a blueprint for international instability

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    By Shlomo Avineri
    The Jerusalem Post
    July 17, 2003

    A blueprint for international instability

    The atmosphere could not have been more tranquil: a former royal castle in the rolling hills of the Taunus region near Frankfurt, hosting an annual meeting, sponsored by a German foundation, of statesmen and politicians dealing with Middle Eastern problems. Europeans and Americans, Israelis and Iranians, Egyptians and Turks, Palestinians and Tunisians rubbed shoulders.

    This year there was a novelty: representatives from post-Saddam Iraq, among them an official from the Kurdish Regional Government as well as a high-ranking Shi'ite representative.

    The new situation in Iraq, as well as the Middle East road map, were naturally at the center of attention, and were most knowingly addressed on the opening night by a senior German government minister, himself deeply involved in Middle Eastern affairs, with great sensitivity to Israeli as well as Palestinian concerns. The evening proceeded along the expected trajectory, until a Lebanese academic raised the issue of the right of Palestinian refugees to return to Israel.

    The senior German minister listened attentively, and then said: "This is an issue with which we in Germany are familiar; may I ask my German colleagues in the audience to raise their hand if they, or their families, were refugees from Eastern Europe?"

    There was a moment of silence - the issue is embarrassing in Germany, fraught with political and moral landmines. Slowly, hands were raised: by my count, more than half the Germans present (government officials, journalists, businessmen) raised a hand: they, or their families, had been Vertriebene, expelled from their ancestral homes in Poland, Czechoslovakia, Hungary and Yugoslavia after World War II.

    It is estimated that up to 10 million were expelled; with their descendants today they make up almost double that number - almost one in four Germans.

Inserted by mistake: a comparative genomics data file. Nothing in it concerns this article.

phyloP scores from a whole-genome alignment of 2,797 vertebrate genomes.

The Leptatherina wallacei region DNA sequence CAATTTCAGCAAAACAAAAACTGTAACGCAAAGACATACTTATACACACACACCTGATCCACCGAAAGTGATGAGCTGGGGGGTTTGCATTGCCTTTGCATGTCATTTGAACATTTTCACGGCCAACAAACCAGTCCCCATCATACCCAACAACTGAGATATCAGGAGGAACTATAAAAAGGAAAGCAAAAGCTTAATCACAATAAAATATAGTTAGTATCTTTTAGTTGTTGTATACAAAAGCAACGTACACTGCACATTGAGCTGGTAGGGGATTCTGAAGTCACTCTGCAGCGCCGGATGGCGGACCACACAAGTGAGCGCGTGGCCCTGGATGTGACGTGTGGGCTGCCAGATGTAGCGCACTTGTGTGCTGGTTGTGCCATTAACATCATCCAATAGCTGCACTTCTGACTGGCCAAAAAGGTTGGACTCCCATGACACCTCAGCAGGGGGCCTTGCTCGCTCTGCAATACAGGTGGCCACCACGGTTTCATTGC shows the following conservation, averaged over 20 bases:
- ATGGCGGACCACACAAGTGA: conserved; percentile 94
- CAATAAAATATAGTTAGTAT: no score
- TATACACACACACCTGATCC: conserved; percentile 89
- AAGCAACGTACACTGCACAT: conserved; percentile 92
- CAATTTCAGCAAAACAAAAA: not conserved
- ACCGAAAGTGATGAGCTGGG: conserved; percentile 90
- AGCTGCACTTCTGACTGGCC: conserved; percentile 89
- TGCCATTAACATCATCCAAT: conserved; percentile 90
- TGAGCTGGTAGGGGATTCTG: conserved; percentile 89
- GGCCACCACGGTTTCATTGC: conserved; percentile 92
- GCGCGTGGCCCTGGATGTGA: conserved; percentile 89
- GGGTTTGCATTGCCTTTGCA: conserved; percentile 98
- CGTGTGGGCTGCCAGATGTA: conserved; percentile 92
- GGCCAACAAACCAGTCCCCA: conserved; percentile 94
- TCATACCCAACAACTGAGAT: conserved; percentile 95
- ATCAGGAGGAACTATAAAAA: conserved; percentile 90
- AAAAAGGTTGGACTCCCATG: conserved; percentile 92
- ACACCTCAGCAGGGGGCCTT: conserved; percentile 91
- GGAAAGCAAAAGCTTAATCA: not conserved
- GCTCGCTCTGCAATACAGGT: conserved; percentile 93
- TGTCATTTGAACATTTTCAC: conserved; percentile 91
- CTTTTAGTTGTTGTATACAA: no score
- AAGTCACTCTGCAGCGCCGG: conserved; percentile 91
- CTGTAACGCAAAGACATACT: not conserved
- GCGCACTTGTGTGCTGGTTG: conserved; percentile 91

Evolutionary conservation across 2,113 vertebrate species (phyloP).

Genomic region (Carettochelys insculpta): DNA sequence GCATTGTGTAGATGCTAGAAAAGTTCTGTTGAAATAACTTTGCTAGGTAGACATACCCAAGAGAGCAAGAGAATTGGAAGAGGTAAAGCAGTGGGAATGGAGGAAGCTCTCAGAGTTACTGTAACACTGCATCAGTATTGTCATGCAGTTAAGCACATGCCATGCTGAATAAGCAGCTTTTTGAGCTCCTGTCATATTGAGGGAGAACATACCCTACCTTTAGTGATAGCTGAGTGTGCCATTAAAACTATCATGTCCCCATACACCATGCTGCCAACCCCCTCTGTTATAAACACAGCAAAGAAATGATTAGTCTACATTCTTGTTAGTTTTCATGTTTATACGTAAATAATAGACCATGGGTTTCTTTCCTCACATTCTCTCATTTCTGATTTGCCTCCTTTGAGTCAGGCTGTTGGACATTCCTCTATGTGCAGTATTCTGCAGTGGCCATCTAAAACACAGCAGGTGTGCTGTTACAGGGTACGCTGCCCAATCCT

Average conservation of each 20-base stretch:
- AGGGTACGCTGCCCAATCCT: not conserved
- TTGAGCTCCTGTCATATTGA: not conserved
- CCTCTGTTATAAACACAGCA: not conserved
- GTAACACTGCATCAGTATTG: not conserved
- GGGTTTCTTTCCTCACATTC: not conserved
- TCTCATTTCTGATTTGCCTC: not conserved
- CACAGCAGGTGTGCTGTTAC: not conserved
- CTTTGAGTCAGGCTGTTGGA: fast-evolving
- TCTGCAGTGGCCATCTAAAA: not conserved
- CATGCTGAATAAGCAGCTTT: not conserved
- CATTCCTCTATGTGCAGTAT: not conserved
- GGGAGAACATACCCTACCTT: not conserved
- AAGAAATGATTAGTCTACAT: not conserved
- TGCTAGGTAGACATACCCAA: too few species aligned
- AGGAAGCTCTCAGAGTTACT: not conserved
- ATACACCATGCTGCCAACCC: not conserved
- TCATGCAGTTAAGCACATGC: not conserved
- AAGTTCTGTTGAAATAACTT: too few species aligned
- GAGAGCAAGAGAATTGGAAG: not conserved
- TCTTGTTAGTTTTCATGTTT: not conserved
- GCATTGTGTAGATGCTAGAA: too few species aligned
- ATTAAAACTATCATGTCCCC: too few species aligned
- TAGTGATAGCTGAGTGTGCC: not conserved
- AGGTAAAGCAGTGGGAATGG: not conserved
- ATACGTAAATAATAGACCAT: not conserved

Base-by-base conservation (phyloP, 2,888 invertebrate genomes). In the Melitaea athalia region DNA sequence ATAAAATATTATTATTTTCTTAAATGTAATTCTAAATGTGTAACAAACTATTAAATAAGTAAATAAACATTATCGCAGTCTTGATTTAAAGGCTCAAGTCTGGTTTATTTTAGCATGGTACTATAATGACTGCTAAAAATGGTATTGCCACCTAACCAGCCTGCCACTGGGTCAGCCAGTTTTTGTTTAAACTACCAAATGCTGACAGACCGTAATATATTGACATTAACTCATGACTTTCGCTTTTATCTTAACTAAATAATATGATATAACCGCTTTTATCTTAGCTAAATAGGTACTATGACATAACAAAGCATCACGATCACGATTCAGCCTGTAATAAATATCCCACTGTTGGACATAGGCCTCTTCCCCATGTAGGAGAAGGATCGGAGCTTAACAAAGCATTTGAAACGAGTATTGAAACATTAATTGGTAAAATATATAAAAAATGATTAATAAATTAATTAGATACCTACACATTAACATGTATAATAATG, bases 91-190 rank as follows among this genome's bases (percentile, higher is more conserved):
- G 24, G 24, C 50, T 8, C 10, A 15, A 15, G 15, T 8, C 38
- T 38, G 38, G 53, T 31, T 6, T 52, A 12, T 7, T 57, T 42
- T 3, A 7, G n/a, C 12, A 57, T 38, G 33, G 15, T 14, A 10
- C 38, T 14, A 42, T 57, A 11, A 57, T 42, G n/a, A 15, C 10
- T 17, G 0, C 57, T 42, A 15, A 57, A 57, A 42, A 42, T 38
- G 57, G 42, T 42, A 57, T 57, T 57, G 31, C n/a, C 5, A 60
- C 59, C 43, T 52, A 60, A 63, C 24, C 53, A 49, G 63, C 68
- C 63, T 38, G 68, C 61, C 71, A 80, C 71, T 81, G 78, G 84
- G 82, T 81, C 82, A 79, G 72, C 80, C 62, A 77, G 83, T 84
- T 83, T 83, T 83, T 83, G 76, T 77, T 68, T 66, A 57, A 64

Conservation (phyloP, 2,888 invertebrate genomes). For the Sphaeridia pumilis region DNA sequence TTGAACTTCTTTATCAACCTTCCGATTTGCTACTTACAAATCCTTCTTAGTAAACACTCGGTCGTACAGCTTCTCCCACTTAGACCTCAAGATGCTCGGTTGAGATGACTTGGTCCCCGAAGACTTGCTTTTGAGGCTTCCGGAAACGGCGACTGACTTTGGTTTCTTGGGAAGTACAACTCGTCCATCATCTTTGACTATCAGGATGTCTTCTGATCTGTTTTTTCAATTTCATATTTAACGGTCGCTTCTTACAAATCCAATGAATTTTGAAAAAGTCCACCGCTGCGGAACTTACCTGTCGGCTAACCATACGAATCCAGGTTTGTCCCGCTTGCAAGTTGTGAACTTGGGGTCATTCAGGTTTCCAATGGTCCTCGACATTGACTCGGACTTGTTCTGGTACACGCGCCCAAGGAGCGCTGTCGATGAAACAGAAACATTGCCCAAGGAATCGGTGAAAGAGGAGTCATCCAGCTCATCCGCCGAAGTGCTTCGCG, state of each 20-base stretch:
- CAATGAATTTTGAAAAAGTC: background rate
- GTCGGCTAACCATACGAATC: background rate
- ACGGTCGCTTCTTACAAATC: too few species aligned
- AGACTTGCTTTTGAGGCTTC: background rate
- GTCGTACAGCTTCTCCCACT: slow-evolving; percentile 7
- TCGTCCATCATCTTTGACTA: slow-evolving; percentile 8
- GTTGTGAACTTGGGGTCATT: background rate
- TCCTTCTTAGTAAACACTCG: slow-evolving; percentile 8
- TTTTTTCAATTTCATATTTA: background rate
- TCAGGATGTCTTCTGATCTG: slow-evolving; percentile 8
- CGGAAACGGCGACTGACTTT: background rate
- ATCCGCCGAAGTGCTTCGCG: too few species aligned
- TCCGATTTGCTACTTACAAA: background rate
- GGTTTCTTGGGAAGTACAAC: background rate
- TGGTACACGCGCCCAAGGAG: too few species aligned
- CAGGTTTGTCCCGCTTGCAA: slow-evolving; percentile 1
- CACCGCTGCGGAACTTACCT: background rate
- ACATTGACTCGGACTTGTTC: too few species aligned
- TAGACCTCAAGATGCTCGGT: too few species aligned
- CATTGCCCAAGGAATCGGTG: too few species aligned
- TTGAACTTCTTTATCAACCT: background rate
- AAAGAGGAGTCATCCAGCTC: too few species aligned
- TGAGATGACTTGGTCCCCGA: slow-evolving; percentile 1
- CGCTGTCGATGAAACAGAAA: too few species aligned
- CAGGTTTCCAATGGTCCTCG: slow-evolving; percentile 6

Amid the hush the German senior minister continued: He himself was born in Eastern Europe and his family was expelled in the wake of the anti-German atmosphere after 1945. "But," he added, "neither I nor any of my colleagues claim the right to go back.

    "It is precisely because of that that I can now visit my ancestral hometown and talk to the people who live in the house in which I was born - because they do not feel threatened, because they know I don't want to displace them or take their house."

    The minister went on to explain that peace in Europe is today embedded in this realization. Had Eastern European countries thought that millions of ethnic Germans would like to return, "the Iron Curtain would have never come down."

    It was a highly emotional response, one that Arab representatives chose later on to ignore. But it was just one more _expression of the context in which the issue of the 1948 Palestinian refugees has to be addressed.

    AS THE German senior minister reminded the audience, there are numerous parallels in recent history to the Palestinian refugee problem. Anyone who now argues that the 1948 Palestinian refugees have a claim, in principle, to return to Israel, has to confront the question: Why not the millions of German post-1945 expellees from Eastern Europe? The German minister supplied the answer.

    Moreover: Had a German government insisted in talks about reunification in 1990 that all German expellees from Poland and Czechoslovakia have, in principle, a right to return to these countries, it would have been clear that what West Germany had in mind was not reunification, but undoing the consequences of Nazi Germany's defeat in 1945.

    This is exactly the meaning of the Palestinian demand for the right of return. The Palestinians' insistence on it at Camp David and Taba in 2000 made clear to most Israelis that what they have in mind is not undoing the consequences of 1967 - but undoing the consequences of their defeat in 1948.

    At that time, it should be recalled, Palestinian Arabs and four Arab members of the UN went to war - not only against Israel, but against international legitimacy and the UN plan for a two-state solution. There is no other example of member countries going to war against UN decisions; this is what the Arab countries - and the Palestinians - did. Obviously they prefer to forget it.

    Clearly there is a serious humanitarian issue involved. That the Palestinians' plight has been compounded by Arab use of the refugees as political pawns for half a century is a measure of the cynicism and immorality of Arab politics.

    Nonetheless, the humanitarian issue remains - and the German senior minister referred to it explicitly, both with regard to the Palestinians and to the German expellees.

    But for him the political consequences were clear: A return of refugees - in the German as well as the Palestinian case - is a call for instability, if not war.

    The author is professor of political science at the Hebrew University of Jerusalem
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